From the introduction:
In the fall of 1988, shortly after I arrived in Beijing for a year of work in the Beijing office of the Committee on Scholarly Communication with China (administered by the U.S. National Academy of Sciences), I noticed a sign that was intended for pedestrians crossing Haidian Road. In other countries such a sign might have said “Caution” or “Look both ways.” But this one read: Yi kan, er man, san tongguo 一 看 ， 二 慢 ， 三 通 过 ‘First look, then go slowly, then cross’. The phrase is not only rhythmic but exhibits the 1– 2, 1– 2, 1– 2– 3 pattern of syllables that is at least as old as mirror inscriptions of the Han period and that has pervaded not only elite poetry but folksongs, proverbs, and storytelling in many later eras. (In Chinese it is called qiyan 七 言 ‘seven speakings’, and I will ask the non-Chinese-speaking reader to adopt it as a technical term.) A banner stretched above the road’s northbound lane, apparently intended for vehicles headed out of the city, read:
Gaogao xingxing chu cheng zou 高 高 兴 兴 出 城 走
An’an quanquan hui jia lai 安 安 全 全 回 家 来
Have a happy trip leaving the city, and be very safe in coming home.
Here was a couplet that exhibited not only the qiyan rhythm but grammatical parallelism and “semantic antitheticality” (i.e., paired opposites in meaning: chu ‘exit’ versus hui ‘return’ and zou ‘leave’ versus lai ‘come’) of a kind favored by classical poetry. The message seemed somehow more formal and exalted than if it had been put in ordinary language.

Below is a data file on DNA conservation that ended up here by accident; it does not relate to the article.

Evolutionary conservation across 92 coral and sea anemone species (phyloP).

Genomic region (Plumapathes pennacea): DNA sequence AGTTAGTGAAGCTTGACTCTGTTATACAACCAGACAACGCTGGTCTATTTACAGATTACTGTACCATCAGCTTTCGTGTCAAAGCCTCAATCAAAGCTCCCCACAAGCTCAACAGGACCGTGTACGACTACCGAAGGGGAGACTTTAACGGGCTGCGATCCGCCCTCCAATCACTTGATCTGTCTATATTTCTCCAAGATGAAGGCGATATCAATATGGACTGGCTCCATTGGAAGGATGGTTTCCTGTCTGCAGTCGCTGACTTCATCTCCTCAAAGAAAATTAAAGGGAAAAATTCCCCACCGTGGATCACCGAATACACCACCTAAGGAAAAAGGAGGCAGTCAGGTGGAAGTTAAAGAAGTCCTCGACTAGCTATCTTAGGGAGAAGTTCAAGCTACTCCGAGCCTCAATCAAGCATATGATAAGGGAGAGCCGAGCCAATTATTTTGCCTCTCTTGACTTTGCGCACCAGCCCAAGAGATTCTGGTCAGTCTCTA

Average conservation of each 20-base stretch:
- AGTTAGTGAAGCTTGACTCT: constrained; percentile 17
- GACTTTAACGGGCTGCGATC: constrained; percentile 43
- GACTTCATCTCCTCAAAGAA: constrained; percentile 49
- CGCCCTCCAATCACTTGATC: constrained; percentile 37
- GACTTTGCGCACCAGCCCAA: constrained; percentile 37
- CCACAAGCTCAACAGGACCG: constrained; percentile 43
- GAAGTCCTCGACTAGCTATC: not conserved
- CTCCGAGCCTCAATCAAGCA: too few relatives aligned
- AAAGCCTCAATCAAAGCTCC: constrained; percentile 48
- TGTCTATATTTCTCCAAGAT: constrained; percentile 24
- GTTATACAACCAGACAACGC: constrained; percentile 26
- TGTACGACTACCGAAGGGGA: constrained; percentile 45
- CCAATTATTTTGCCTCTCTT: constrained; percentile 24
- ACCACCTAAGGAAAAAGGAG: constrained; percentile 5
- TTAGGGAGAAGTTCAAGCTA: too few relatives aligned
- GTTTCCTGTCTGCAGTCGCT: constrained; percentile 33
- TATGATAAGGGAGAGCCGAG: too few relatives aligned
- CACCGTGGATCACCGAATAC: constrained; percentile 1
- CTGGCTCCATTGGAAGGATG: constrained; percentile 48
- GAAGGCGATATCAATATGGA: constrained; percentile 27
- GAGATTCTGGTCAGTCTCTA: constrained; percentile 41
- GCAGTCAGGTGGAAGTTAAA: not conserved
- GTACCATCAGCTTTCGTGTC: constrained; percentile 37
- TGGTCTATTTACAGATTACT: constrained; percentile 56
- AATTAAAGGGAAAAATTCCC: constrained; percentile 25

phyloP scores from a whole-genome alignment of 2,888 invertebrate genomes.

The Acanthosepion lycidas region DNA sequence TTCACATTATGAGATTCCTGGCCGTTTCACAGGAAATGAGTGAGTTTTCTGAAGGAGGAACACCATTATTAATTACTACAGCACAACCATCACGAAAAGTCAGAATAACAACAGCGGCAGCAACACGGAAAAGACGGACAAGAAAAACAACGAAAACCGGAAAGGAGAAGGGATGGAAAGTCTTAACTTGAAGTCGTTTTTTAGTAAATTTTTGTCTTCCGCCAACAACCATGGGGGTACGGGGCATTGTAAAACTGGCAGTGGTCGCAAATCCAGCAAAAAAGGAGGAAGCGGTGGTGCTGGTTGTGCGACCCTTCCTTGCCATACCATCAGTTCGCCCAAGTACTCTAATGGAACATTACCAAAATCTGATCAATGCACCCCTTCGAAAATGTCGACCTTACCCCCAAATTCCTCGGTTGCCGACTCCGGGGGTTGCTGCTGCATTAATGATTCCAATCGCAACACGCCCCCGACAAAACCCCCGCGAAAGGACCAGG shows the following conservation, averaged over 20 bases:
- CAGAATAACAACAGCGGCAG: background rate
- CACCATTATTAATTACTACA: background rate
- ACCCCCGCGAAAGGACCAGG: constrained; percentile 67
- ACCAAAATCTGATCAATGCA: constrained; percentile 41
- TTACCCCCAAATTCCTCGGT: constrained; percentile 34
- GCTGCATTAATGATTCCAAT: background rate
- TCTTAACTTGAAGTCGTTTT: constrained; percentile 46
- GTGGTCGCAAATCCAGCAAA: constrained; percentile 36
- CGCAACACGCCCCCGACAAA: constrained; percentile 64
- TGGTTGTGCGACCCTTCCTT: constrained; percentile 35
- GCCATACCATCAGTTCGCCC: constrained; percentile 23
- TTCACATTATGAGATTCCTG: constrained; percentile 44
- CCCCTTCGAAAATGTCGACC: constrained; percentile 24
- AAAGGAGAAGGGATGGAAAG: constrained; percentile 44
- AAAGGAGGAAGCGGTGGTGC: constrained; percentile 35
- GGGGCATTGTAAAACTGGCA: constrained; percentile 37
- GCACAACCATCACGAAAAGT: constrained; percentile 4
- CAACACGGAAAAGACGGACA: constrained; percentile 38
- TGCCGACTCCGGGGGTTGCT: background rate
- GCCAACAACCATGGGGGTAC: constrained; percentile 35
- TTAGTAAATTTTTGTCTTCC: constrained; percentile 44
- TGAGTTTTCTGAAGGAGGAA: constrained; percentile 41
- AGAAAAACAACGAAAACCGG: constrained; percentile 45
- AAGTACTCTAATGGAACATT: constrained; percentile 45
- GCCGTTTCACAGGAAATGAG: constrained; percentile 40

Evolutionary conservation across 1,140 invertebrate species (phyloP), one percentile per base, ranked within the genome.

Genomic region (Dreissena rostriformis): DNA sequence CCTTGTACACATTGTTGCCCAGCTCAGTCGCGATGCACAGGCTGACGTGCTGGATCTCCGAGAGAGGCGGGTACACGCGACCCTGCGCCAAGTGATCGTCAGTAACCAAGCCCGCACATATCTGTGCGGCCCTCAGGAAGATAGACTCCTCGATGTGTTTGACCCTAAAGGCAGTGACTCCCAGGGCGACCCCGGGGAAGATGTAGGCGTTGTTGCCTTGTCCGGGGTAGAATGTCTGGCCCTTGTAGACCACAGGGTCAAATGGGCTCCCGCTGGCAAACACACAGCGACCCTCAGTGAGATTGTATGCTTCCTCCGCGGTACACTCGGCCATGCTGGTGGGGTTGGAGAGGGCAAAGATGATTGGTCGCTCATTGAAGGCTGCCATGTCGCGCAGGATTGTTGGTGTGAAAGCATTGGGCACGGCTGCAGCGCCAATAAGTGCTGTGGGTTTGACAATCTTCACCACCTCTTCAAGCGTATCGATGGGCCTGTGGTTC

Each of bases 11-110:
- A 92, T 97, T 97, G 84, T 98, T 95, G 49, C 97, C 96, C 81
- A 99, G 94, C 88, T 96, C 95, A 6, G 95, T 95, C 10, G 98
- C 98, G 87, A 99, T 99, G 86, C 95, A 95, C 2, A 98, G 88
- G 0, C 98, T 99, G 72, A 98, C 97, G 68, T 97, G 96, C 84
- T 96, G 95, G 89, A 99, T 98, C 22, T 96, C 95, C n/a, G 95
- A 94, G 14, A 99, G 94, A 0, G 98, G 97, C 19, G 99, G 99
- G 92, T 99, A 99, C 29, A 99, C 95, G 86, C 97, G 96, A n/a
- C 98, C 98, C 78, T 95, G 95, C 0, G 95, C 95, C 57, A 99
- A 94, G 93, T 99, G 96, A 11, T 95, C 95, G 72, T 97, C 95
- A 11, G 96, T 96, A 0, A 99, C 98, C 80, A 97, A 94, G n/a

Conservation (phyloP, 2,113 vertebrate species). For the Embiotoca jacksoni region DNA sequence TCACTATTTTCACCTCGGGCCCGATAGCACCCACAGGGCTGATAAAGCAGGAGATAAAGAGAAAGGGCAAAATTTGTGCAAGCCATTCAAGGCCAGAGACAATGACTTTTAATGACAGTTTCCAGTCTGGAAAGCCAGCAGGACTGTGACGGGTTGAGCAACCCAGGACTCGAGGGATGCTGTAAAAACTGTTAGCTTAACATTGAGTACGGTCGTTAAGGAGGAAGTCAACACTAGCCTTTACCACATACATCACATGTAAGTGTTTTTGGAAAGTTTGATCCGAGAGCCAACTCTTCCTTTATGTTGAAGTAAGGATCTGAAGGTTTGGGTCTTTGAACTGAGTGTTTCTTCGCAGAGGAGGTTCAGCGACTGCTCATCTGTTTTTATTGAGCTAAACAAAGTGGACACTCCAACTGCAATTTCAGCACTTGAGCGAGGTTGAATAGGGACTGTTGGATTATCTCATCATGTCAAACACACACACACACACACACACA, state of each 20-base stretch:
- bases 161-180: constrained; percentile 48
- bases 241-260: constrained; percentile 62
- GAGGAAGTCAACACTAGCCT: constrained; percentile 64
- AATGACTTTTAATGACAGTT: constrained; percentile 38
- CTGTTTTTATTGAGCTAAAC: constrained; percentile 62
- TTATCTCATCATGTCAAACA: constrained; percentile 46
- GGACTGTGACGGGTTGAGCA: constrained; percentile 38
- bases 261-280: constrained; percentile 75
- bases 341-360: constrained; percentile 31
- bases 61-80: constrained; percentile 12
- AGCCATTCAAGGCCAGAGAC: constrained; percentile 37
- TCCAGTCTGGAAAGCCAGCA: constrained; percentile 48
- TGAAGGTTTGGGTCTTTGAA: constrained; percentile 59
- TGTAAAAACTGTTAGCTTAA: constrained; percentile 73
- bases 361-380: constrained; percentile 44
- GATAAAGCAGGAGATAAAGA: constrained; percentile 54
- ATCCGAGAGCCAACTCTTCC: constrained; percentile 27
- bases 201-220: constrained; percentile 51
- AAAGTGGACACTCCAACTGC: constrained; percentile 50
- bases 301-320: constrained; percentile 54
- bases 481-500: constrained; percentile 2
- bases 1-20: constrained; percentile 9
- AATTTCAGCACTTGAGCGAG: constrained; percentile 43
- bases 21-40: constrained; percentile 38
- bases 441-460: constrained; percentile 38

Formal? Exalted? I crossed the street and saw a public toilet. A sign warned: Jinzhi suidi daxiaobian 禁 止 随 地 大 小 便 ‘Don’t just relieve yourself anywhere you like’. Qiyan again. The pattern seemed useful in a variety of contexts, exalted or not, but in any case seemed to bear a kind of authority. Its partner wuyan 五 言 , the equally classical 1– 2, 1– 2– 3 syllabic pattern, was also widely in evidence. A television advertisement for cockroach killer promised: Zhanglang siguangguang 蟑 螂 死 光 光 ‘Cockroaches dead to the last one!’ Somehow the poison seemed a bit more lethal in wuyan. A notice for a childbirth class promised wutong fenmianfa 无 痛 分 娩 法 ‘pain-free delivery’. Could wuyan mollify even labor pain? No, I thought. But it was apparent that someone, somewhere had felt that wuyan could add credibility to a claim about pain reduction.